Walhalla

Nestled in the foothills of the Great Dividing Range 46 km north of Moe, the former goldmining town of Walhalla appears to have been snap frozen in time. Many of its original buildings remain.

Location: north of the Latrobe Valley and nestled in the foothills of the Great Dividing Range 46 km north of Moe; 176 km east of Melbourne

Walhalla is located in the Great Dividing Range, in the steep Stringers Creek valley, approximately 4 km upstream of the creek’s junction with the Thomson River. The area around the town is designated as an historic area which then adjoins the Baw Baw National Park.

Brief history: the European history of the district began iIn December 1862 a prospector, Ned Stringer, found gold in the creek which bears his name. Shortly afterwards the discovery of the massive Cohen’s Reef, which stretches from Bass Strait to Bathurst, led to the permanent settlement of the town. During the 1880s Walhalla was one of the state’s richest goldfields. The Long Tunnel Extended Mine, which operated from 1871 until 1911, yielded 815,568 ounces of gold and paid dividends of $2.5 million.

At its peak Walhalla was home to around 2,500 residents. Today, the town has a population of fewer than 20 permanent residents, though it has a large proportion of houses owned as weekenders. It attracts large numbers of tourists and is a major focus of the regional tourism industry. The town’s name is taken from an early gold mine in the area, named for the German hall of fame, the Walhalla temple (Valhalla from Norse legend).

Gold mining was already becoming largely unprofitable in the early 20th century and the last of the major mines closed in 1914. With the disappearance of the main industry in town, the bulk of the population soon left. Until the growth of the tourist industry in the 1970s and 80s, Walhalla survived as a ghost town for most of the twentieth century.



Several major public buildings including the Mechanics Institute and Star Hotel were destroyed in two fire events in 1944 and 1951 and a number of buildings were destroyed without being rebuilt. The school closed in 1965 and further fires, floods and neglect slowly chipped away at the remains of the town.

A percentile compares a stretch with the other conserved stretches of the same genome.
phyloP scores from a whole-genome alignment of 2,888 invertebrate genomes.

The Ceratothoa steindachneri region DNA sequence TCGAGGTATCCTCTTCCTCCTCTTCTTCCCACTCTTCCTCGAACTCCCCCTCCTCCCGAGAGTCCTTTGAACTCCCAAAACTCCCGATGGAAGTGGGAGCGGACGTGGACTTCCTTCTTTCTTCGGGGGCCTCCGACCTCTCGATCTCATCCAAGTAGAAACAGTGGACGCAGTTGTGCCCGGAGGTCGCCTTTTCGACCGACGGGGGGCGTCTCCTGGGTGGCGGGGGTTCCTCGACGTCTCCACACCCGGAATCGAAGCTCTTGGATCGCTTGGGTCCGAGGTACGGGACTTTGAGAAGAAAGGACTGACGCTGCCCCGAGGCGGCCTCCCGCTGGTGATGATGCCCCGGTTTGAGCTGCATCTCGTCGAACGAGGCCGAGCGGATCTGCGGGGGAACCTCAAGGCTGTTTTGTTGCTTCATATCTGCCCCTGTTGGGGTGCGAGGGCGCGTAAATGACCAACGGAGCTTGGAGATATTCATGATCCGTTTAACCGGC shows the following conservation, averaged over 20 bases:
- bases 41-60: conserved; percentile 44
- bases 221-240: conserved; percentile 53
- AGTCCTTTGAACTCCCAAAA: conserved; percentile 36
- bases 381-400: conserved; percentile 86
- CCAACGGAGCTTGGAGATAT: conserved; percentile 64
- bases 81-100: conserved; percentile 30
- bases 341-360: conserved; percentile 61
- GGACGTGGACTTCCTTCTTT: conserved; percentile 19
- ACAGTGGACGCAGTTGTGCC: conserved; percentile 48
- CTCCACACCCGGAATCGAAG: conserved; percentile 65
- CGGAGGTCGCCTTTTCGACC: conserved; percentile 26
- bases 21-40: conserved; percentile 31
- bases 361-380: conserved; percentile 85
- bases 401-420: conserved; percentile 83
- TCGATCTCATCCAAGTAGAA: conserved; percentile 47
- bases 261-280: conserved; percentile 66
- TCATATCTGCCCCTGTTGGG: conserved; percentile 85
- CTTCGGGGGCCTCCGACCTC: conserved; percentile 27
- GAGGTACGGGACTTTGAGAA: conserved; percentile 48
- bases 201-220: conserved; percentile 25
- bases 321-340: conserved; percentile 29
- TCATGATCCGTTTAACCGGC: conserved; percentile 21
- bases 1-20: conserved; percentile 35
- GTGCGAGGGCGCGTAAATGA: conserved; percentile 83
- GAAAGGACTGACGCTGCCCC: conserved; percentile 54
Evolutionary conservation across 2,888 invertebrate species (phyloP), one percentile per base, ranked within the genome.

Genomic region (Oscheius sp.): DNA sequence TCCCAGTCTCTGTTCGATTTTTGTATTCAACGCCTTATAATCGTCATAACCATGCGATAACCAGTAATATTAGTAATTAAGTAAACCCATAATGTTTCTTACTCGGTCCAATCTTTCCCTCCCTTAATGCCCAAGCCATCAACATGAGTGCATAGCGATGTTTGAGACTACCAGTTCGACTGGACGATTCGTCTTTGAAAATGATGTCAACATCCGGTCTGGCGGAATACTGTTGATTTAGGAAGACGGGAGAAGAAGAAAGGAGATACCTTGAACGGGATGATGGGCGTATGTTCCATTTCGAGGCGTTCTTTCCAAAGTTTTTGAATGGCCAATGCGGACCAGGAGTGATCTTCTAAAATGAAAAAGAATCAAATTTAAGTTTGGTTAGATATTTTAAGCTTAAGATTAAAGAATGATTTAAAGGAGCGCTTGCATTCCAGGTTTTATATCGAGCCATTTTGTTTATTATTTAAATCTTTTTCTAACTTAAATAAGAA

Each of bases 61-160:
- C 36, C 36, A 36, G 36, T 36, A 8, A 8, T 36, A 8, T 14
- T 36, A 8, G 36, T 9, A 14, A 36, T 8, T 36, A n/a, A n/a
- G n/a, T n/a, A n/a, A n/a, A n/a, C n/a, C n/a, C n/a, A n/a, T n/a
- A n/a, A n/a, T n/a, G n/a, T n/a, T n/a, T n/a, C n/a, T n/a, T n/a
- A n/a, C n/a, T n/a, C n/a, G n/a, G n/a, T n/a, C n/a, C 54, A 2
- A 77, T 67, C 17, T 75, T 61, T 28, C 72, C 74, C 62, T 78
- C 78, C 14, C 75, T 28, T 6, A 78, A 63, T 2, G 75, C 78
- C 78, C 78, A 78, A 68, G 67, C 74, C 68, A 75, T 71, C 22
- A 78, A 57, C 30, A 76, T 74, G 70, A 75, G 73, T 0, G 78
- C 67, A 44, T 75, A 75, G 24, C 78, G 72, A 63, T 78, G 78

Since around 1977, Walhalla has experienced something of a renaissance with a booming tourist industry and the restoration or reconstruction of numerous historical buildings in the town, including the Star Hotel, Mechanics Institute, Windsor House, Elliott’s Bakery and reconstruction of the Thomson–Walhalla section of the former narrow-gauge railway.

Origin of name: Believed to be the Aboriginal name for the locality. It was first named Stringer’s Creek in 1862 when gold was first discovered here, after the first gold prospector.

Things To See and Do

Walhalla Conservation Area: much has been preserved of this pioneer mining community that was once home to 4,500 people. Many of its original buildings remain. These include the fire engine shed, museum, post office, Windsor House, Mechanics Institute, bank vault, former Wesleyan Church, Freemason’s Lodge, St John’s Church of England and, possibly the most photographed thing in Walhalla, the grand old band rotunda and Brunton’s Bridge.

Bridges Walk: Follow the river upstream from the Walhalla side of the Thomson Bridge to the Steel Bridge. The bridge affords long views upstream toward the junction of the Aberfeldy River. Very pleasant walk, easy and of short duration. Return to the Thomson Bridge via the Fingerboard Spur Track along the opposite side of the river. Grade: Medium. Distance: 4.8 km. Time: Approx 90 min.